The Stella Prize chats with Anna Krien, author of Night Games
Stella: Who did you admire when you were fourteen?
Anna: I wish I could say someone really profound and inspiring but at fourteen I was admiring of some pretty average qualities. I’d admired a friend’s ability to buy alcohol without using fake ID, another who could score pot, and so on. That’s not to say I was an entirely superficial teenager but I can’t recall having any memorable role models at that age.
Stella: How do you relax?
Anna: I swim. In amid the floating Band-Aids, people picking their bums, dimpled thighs and children filling their swimming nappies, I usually find my peace swimming at the local pool – though sometimes I do get the odd bout of lap rage. I can’t stand it when men – and it’s always men – don’t launch off until you’re mid-turn and about to take off yourself. A communal lap lane is all about timing and settling into a rhythm with the other swimmers. I also like gardening in my undies. And when I’m particularly exhausted, eating cereal for dinner, and going to bed early, the cat curled up beside me, and reading.
Stella: Why did you become a writer?
Anna: I usually reply to this question that I can’t actually do anything else – but that’s not entirely true. I am a pretty good waitress. I’m not a bad teacher. And I love getting all serious and caring in a First Aid situation. But I’m a writer and I’m not really sure how it turned out that way. I don’t remember ever saying ‘That’s it, I want to be a writer!’ When I was seven, I wanted to be a potter, then a Christian and finally a farmer, all of which my family thought was hilarious. After that, I didn’t seem to have any career aspirations – and it’s interesting because around about the same time, my teacher noticed that I’d managed to sneak through school so far without learning how to read. She quickly bundled me off to this little old lady who made animal brooches out of FIMO and she taught me how to read (turns out I’m quite the fan of private tutorials). Armed with a FIMO rabbit brooch, it was like a whole new world opened up and swallowed me. I simply disappeared into books.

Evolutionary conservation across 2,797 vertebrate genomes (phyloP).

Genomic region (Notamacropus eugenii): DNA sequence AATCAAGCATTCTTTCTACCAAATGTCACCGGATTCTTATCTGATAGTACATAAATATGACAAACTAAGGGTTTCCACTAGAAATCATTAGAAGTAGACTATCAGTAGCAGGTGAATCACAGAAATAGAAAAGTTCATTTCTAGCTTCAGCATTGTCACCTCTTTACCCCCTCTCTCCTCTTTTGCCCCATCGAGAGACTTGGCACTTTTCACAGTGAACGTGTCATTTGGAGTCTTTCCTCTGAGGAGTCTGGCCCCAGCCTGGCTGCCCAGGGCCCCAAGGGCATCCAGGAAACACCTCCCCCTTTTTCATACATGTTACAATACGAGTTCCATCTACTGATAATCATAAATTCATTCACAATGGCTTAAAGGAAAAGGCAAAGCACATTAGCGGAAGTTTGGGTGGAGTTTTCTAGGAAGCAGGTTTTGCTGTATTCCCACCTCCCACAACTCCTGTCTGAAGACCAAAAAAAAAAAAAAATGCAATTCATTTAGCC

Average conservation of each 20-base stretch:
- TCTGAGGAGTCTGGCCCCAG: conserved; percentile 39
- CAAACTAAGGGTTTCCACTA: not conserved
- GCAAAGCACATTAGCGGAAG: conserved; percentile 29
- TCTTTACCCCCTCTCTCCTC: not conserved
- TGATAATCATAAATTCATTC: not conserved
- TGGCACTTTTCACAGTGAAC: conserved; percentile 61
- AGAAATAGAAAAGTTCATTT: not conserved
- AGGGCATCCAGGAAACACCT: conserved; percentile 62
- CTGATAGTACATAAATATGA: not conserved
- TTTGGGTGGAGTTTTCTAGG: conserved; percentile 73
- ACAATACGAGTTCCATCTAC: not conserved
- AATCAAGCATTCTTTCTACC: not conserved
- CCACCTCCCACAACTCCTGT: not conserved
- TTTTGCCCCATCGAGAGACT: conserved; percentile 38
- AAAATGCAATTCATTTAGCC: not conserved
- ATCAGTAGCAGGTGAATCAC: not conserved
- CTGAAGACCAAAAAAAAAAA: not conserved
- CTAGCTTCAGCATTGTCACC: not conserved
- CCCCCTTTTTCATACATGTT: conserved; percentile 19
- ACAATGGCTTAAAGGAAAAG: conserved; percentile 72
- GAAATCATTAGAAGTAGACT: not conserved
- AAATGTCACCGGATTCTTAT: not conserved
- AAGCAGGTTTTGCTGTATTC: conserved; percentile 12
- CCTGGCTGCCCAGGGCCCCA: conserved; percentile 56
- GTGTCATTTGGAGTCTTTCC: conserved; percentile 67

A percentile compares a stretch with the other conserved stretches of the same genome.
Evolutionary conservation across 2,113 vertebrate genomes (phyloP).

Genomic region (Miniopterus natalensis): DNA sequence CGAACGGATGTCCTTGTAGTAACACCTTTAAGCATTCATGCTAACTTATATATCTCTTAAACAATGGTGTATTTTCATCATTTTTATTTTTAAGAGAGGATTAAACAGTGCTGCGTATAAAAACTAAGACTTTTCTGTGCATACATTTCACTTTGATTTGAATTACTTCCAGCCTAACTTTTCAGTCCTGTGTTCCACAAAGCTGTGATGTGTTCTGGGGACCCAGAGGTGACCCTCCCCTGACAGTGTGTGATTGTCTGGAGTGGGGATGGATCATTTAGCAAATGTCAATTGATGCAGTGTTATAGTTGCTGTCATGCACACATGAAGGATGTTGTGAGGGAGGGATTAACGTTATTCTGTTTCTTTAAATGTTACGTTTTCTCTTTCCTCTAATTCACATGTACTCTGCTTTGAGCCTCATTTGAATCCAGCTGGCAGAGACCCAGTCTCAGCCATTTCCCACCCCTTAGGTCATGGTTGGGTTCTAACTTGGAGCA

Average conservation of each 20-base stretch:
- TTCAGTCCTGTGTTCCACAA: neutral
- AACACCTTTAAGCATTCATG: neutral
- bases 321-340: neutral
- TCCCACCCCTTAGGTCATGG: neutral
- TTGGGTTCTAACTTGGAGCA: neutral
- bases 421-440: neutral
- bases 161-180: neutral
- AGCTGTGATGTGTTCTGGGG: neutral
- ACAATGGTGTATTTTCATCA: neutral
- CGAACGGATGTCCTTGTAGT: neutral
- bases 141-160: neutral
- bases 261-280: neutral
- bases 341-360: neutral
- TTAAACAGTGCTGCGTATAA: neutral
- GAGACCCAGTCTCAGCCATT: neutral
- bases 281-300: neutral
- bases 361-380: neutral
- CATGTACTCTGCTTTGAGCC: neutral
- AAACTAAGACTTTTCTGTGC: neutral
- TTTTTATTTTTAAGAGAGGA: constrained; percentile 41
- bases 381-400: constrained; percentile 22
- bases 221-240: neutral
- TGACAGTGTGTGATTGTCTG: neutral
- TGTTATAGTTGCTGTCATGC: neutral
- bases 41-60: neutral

Stella: Do you care what other people think?
Anna: Of course I do! Show me someone who says they don’t and I’ll bet you cash I can prove otherwise – that is unless they were brought up by wolves and then they’d be concerned about what wolves think of them. The conundrum in my gig however is where to draw the line. Journalism is often about investigating what other people think, or at least what they say they think and whether their actions correlate, but when it comes to writing up what you’ve discovered, you cannot let yourself be hampered by other people’s perceptions. It’s not the job of a writer to make friends, or to keep friends. My obligation is to the truth of the story and that’s what I have to remind myself over and over when I start worrying about people’s reactions and feelings. That’s not to say a journalist should therefore stomp all over those sorts of sensitivities − but it must never restrain them from telling it as it is.
Stella: Do you have a good writing place? Tell us.
Anna: Not really! I write on the couch, or in an armchair, with a length of extension cord hanging over the back, a pillow underneath my laptop, a bottle of water tucked in tight between my leg and a cushion, a stack of dirty dishes building up beside me on the floor.
Stella: What’s the most beautiful word in the English (or any other) language?
Anna: At the moment, ‘margarita’ seems like a pretty magic word – but that’s just because I’ve done 29 months straight of incubating, breastfeeding, incubating, and looking at a further ten months of breastfeeding before I’m allowed one! But jokes aside, in all honesty I used to love words for words’ sake, for their linguistic beauty, but that’s not really the case anymore. I love words for what they can do, what they mean, and more often than not, it’s the plainest words that can say the most.